Other venues, including the Big Tree pub in Dublin and The Hibernian in Kilkenny, bring the total Cliste portfolio to 20. Fitzgerald expects that figure to be 23 or 24 by the end of this year, and says he has a further two or three deals “warming up” for 2025.

The firm offers services including hotel management, pre-opening project management, consultancy and corporate finance. Fitzgerald sees opportunities for growth across all four areas, but says there are some particular opportunities at the moment in terms of the latter.

“We see our role as being that link between the investors who are chasing opportunities, and the operators who are seeking capital. With interest rates where they are, private equity is sitting on its hands, and that has let some high net worth investors get access to the type of assets they might not have been in the running for a few years back,” he says.

“We’re having some interesting conversations in that space around well-placed regional hotels, or similar-type assets in large capital cities. Most hotel deals are done on an off-market basis, and there is certainly movement there.” A good example of this kind of deal, Fitzgerald says, happened in Dundalk in Co Louth, where Cliste manages two hotels – The Fairways and The Gateway – on behalf of the O’Callaghan family.

“The Gateway was previously the Crowne Plaza, but when Tifco put it on the market, the O’Callaghan’s went for it. If that was a more normalised market, I suspect that private equity would have swooped in,” he says. Fitzgerald has also seen changes in Cliste’s consulting division as a result of the rising costs facing operators.

“A lot of our consultancy clients used to come to us asking for help with things like digital marketing, but now we’re seeing an increasing amount of people looking for advice on things like how they’re operating their food and beverage outlets, and whether they’re rostering their staff correctly,” he says. “Food and beverage in particular, that’s not a sector with an elastic price model. There’s a limit to what people will pay for a steak, or a plate of fish and chips, before they start voting with their feet and walking away. You can’t keep raising prices, so you are going to have to make sure you’re running your bars and restaurants in as efficient and smart a way as you can.”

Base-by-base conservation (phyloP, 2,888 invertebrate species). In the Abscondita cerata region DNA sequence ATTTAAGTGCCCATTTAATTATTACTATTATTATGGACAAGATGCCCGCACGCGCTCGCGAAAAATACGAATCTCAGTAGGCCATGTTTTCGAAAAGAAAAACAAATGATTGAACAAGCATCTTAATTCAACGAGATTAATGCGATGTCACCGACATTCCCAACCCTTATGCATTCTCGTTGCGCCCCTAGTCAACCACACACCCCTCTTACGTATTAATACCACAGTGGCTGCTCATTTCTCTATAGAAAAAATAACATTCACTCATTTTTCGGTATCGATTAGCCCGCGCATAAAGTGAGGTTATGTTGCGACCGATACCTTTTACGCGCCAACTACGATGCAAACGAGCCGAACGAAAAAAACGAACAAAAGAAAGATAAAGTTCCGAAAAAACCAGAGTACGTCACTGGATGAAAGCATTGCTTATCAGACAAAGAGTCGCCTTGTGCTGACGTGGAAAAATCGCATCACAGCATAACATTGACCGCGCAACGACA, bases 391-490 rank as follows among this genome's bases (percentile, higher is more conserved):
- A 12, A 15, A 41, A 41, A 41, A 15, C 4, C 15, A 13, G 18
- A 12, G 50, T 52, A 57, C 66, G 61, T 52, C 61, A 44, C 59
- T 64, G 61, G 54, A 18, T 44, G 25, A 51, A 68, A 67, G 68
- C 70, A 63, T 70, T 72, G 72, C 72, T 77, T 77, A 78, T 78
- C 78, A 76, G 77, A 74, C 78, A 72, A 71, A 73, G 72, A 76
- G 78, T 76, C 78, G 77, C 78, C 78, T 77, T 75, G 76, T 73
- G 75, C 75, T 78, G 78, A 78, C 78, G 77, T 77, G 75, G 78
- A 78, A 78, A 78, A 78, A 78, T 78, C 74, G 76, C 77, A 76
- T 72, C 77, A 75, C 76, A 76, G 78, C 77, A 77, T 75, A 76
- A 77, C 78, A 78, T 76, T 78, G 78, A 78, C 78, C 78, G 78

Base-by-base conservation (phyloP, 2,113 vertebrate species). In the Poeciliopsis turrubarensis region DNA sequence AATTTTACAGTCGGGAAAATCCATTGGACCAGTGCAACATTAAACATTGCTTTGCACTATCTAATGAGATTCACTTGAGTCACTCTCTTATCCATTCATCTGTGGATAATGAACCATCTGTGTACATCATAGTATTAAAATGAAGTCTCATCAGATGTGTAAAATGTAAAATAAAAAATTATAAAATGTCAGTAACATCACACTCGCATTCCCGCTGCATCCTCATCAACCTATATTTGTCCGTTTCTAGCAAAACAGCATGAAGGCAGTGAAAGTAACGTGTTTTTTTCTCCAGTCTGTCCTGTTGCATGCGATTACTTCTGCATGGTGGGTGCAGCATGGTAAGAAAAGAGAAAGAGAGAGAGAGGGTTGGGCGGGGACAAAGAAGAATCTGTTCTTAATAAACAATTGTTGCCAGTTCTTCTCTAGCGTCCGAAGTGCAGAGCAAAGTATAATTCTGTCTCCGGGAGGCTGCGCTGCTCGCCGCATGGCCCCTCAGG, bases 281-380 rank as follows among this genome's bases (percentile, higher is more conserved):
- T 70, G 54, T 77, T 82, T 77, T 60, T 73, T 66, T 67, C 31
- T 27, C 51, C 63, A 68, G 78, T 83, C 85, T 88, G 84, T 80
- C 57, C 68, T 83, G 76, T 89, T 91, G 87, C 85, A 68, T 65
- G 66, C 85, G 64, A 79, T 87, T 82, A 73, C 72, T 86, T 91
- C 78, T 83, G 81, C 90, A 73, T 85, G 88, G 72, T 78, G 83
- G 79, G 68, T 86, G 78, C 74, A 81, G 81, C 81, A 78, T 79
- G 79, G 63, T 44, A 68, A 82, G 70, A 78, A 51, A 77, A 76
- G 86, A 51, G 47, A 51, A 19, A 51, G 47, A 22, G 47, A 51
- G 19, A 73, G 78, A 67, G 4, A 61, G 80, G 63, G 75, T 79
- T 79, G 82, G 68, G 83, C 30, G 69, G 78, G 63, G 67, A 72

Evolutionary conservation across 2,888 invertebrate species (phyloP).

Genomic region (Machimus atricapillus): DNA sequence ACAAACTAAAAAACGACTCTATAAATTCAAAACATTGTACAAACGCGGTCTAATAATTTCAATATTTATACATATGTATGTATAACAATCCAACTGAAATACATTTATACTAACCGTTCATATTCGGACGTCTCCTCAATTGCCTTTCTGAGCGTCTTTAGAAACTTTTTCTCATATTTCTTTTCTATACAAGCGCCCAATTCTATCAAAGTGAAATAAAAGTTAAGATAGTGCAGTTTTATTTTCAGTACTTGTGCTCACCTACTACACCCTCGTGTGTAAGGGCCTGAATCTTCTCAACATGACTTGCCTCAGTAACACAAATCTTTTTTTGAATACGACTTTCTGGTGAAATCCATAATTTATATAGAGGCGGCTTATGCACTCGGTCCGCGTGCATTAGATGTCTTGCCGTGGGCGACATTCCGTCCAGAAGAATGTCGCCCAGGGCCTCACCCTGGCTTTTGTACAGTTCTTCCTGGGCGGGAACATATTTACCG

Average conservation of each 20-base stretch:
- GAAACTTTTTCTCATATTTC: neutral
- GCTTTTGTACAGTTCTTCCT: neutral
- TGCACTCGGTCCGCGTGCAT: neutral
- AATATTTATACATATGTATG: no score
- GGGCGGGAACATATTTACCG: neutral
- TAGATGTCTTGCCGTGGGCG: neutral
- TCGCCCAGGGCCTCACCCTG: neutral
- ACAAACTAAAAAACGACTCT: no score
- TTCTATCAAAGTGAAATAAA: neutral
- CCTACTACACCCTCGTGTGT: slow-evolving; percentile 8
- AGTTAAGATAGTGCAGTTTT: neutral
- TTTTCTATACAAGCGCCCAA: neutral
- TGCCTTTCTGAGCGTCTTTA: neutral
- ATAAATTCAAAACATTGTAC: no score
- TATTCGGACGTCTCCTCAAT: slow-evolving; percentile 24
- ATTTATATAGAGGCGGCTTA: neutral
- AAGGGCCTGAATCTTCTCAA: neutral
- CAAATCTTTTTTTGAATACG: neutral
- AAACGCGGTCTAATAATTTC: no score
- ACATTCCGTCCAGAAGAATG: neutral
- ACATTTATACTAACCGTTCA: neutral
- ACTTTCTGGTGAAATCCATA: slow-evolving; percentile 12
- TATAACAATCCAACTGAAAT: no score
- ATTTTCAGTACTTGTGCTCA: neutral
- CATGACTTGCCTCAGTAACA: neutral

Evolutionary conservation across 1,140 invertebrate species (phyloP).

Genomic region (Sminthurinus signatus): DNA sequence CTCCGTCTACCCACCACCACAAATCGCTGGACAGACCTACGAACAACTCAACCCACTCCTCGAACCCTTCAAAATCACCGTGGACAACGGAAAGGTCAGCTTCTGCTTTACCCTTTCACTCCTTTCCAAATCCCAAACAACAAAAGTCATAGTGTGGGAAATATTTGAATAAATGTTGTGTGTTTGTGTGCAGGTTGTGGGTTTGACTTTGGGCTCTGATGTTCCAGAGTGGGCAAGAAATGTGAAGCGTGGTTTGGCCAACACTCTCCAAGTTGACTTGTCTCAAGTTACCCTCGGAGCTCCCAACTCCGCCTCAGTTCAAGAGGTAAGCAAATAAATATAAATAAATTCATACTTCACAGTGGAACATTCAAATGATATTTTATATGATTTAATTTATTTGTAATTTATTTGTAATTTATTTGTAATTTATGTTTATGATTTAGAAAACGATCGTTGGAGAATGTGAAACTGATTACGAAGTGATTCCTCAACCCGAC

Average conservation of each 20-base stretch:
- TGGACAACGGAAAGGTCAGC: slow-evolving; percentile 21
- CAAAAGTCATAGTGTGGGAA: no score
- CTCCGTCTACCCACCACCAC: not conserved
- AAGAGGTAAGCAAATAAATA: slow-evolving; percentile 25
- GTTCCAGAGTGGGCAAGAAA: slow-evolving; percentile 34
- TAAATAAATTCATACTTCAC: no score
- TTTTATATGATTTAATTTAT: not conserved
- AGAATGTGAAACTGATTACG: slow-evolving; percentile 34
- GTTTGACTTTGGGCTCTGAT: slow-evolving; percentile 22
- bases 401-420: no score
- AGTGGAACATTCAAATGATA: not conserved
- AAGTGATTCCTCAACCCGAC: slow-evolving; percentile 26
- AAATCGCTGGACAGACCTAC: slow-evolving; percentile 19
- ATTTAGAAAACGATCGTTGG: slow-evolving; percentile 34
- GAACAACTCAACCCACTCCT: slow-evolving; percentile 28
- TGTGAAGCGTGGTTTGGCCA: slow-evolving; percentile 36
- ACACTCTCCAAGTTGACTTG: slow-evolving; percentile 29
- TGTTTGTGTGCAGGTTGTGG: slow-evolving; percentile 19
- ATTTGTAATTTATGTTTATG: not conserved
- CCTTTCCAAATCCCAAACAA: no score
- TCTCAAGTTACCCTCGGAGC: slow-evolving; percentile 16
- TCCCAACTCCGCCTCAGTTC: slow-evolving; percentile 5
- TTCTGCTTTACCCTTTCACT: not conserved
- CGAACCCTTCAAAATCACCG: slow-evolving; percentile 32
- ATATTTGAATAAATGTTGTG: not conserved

Cliste owns 12 of its 20 properties directly, with the remaining eight managed by it on behalf of clients. It employs 1,700 staff, and Fitzgerald says that while challenges remain around recruitment, staff churn rates have normalised post- Covid.

“That’s not to say it couldn’t be better,” he says. “Hospitality has a lot to learn from the likes of Lidl and Aldi in terms of how they treat their staff and what they offer them – good pay, good benefits, great training programmes, career progression. That’s where we need to be as a sector.” Across the group, there are 23 bars and restaurants, 84 meetings and events spaces, nine convention centres, seven leisure centres and six spas, while Fitzgerald expects Cliste properties to host around 450 weddings this year. It’s a deliberately varied offering, he says.


Paul’s CV

Role: Cliste Hospitality chief executive

Age: 48

Family: Married to Emer with three children: Katie (12), James (10) and Hannah (8)

My working day: I’m in our head office in Cork probably two or three days a week. On the other days I’m out and about, either visiting our properties or talking to investors and other stakeholders. It’s a nice mix. If I can, I like to get in an early morning 5k run on the treadmill, and I and try to be back to full my underage soccer coaching commitments in the evenings

My perfect weekend: A hill walk in the Ballyhoura mountains with the golden retriever, or a visit to a new and exciting hotel to see where the market is moving.

Early bird or night owl: Early bird.

X, LinkedIn or Instagram: I’m trying to wean myself off X.